Glamour

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Glamour

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Glamour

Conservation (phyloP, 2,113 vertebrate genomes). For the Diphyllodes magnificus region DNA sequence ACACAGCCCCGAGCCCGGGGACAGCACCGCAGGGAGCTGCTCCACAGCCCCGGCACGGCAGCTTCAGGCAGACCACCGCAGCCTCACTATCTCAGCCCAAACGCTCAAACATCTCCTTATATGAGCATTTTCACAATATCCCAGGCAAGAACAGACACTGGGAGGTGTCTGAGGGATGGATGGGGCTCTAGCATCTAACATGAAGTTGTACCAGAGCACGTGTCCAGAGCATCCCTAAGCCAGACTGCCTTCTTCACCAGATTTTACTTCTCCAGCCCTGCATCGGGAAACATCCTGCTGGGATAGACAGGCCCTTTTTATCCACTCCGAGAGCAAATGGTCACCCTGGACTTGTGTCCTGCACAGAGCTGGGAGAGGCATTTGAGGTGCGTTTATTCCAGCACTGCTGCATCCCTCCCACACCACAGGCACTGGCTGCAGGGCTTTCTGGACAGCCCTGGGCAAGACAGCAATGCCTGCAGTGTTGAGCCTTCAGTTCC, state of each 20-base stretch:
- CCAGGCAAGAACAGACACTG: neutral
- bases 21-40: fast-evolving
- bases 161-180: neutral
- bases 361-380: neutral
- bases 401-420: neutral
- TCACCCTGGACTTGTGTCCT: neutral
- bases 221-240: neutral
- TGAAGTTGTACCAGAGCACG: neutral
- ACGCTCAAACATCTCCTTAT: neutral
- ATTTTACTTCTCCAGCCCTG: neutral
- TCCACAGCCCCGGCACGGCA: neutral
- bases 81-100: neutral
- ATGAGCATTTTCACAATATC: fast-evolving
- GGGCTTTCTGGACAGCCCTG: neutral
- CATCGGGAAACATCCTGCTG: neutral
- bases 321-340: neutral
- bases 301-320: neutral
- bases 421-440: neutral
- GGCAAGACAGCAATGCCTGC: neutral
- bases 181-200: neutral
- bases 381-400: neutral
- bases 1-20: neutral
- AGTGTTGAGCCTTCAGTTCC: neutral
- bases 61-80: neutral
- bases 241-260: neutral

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Three generations in a Hungarian Jewish family weather the trials of the 20th century in Frigyes Gödrös' Glamour, an insular epic that covers roughly the same territory as countryman Istvan Szabo's recent Sunshine, which also focused on the temptations and perils of assimilation. But the similarities end there. Even at three hours, Szabo's accessible English-language drama seemed thin and rushed, spanning history with breadth but surprisingly little depth. At two hours, Glamour looks as if a madman broke into the editing room and whittled it down from a version three times as long: Major characters drop in and out of sight, WWII begins and ends without much fanfare, and full decades pass in the space of a few cuts. To fill in the gaps, Gödrös smothers the proceedings with verbose narration, a few attempts at magic realism, and a wacky, carnival-of-life theme that hastily ties it all together. Centered on the family business, a Budapest furniture shop that survives the horrible whims of Hungarian history, the story begins in 1919, when Orthodox proprietor Gyorgy Bako has his inventory confiscated by the new Communist regime. His possessions are returned when the government topples, but he blithely predicts more tyranny to come. Karoly Eperje, his eldest son, takes over the business just after Hungary has signed a treaty with Nazi Germany, and, to avoid persecution, he converts to Christianity and arranges to marry a German schoolteacher (Eszter Onodi) through a loophole in anti-miscegenation laws. His ruse fails to stave off the inevitable hardships of war, and he spends time in a labor camp, but the family takes refuge in the shop's hidden basement. The Stalinist era brings another round of oppression, but, like the symbolic copper bell on the shop door, they survive generations of adversity. Narrated by Eperje's son, a surrogate for the director, Glamour pays loving tribute to the perseverance of Gödrös' ancestors during a tumultuous century for Hungarian Jews. From the isolated vantage of a courtyard shop, they successfully guard against war and changing regimes, which may explain why these events are presented with piecemeal haphazardness. But there's no accounting for the baffling relationships in the film. Why does nothing change after Bako disowns Eperje for not allowing his grandson to be circumcised? For that matter, why is the assimilation issue dropped after the first reel? And why does Eperje's devoted wife never speak? This missing information can be located somewhere in Gödrös' family history, but its absence in Glamour speaks to his ineptitude.

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